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We, the Anishinaabe and Mushkegowuk Peoples, are often referred to as Sub-arctic hunting and gathering peoples, meaning that we live and hunt in a region that is south of the Arctic Circle in Canada. You can think of us this way too but as you shall see, we too have our own words to describe where we live.
Many people that have studied us for many years also refer to us as the "original" or "First" peoples. They know that we consider ourselves to be the first peoples to have inhabited the place known as North America. We like these terms for we know in our hearts and minds that our special way of living in the north existed long before non-indigenous people ever knew about us or entered into our lands. In this way we believe ourselves to be first. However, we also believe that we were second to the animals. You see our ancient stories tell us that the animals, fish, and birds existed on earth first before we did as humans. You will understand what I mean when you read our Creation story.
First though, what do our names refer to? Well, the Anishinaabe people within the Nishnawbe Aski Nation are also known as the Ojibway, Ojibwa or Northern Ojibway. Some people translate these terms to mean the people with "puckered seams" in describing the Anishinaabe style of moccasins. However, today, as in the past, the word Anishinaabe simply refers to the people of the land. Likewise, the Muskegowuk Peoples, my people, are referred to today as Cree, Swampy Cree or Lowland Cree. To us, Mushkegowuk, means people of the muskeg or people who live in the muskeg.
Today, as in the past for thousands of years, we, the Anishinaabe and Mushkegowuk Peoples, share the same understanding in describing ourselves. The words we use to describe ourselves show that we consider ourselves to be part of the land. Nishnawbe means people and Aski means land. So, we are literally the Nishnawbe Aski Nation - the people of the land. We love our land and have a special, sacred attachment to it and we believe that we must care for it as it has cared for us.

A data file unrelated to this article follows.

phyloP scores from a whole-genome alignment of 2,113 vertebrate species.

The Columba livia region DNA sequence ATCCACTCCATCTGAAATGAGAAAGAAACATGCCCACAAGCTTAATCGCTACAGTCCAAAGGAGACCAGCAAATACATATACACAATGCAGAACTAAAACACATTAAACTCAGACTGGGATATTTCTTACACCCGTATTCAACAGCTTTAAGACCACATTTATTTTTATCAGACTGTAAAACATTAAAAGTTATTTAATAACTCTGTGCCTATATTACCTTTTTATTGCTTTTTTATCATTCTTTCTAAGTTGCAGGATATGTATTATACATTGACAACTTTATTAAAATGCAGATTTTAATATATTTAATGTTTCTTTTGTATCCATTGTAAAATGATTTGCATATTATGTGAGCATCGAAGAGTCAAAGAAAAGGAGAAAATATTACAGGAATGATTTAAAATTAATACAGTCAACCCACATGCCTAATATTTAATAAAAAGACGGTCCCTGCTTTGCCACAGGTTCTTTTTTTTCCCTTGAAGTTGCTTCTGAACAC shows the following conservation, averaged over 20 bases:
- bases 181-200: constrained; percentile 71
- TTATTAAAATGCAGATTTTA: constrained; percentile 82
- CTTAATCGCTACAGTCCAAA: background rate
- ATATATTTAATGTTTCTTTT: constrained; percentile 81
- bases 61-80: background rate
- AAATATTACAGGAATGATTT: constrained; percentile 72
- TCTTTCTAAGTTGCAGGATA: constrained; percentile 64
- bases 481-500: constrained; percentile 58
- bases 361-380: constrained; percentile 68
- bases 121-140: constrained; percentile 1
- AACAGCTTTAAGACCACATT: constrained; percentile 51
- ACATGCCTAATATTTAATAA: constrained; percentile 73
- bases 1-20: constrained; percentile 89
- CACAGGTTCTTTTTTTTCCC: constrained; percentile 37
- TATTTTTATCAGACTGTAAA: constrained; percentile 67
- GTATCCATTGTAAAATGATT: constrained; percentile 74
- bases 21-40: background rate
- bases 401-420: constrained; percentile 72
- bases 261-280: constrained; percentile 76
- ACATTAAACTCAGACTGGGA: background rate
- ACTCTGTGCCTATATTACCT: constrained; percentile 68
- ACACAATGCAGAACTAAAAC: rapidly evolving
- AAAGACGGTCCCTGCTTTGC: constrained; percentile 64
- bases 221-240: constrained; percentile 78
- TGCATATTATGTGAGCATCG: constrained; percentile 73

As I’ve said, over many centuries of living within our lands, both our peoples (Anishinaabe and Mushkegowuk) knew the land and what it gave us. As well, we have never forgotten our forefathers who used and cared for the land. We know our ancestors lived, died and are buried in many places in the land.
In terms of food, our ancestors lived well by sharing the animals, fish, birds that also inhabit the land, rivers and waters in our vast territory.
Both our peoples were and still are hunters, trappers and fishermen who learned special hunting knowledge that has been passed down over many centuries. This knowledge is experiential, tested by trial and error, and refined over hundreds of years. We needed time to understand the specific behaviors of many types of wildlife so that we could become experts in harvesting them. Some of the wildlife we live on includes rabbit, fox, marten, beaver, moose, caribou, pike, whitefish, trout, pickeral, geese, duck, and partridges. Like our ancestors, who viewed the animals, fish, birds, rivers, lakes and land as inter-connected, so we too today believe that we are only one small part in the greater world of land and animals. Just like the animals, fish and birds need air, sky, rain, rivers, lakes to survive, we also are dependent on them for our survival. In this way, we developed our philosophies from the land and animals; we lived by ideas of trust, reciprocity and sharing of the land and resources.
Furthermore, we developed an intimate understanding, over time, of the delicate balance, interaction and interdependency of the environment, wildlife and humans within the food chain. Our specialized, hunting skills helped us to observe, adapt, understand and predict the timeless cycles of wildlife in relation to the recurring seasons (summer, spring, fall, winter), climates, and temperatures that affected all life forms and our lives as well. It took us many thousands of years to develop and accumulate all our knowledge, to respect and use it in living well.
The land was always shared with animals, and our Ancestors understood their movements very well… Our people knew where the caribou would winter and where they would stop. It’s the same thing with migrating birds. Our people had a special place for them to eat. They understood the kind of land they needed, and that the birds would give us a food supply… All the hunters and young hunters-to-be were told where to hunt, and where not to hunt. The birds knew where they had a priority, and where they could eat properly and be healthy. Only when the right season arrived did the people hunt them… (Elder Louis Bird, Peawanuck in Macdonald, Arragutainaq, Novalinga 1997: 6).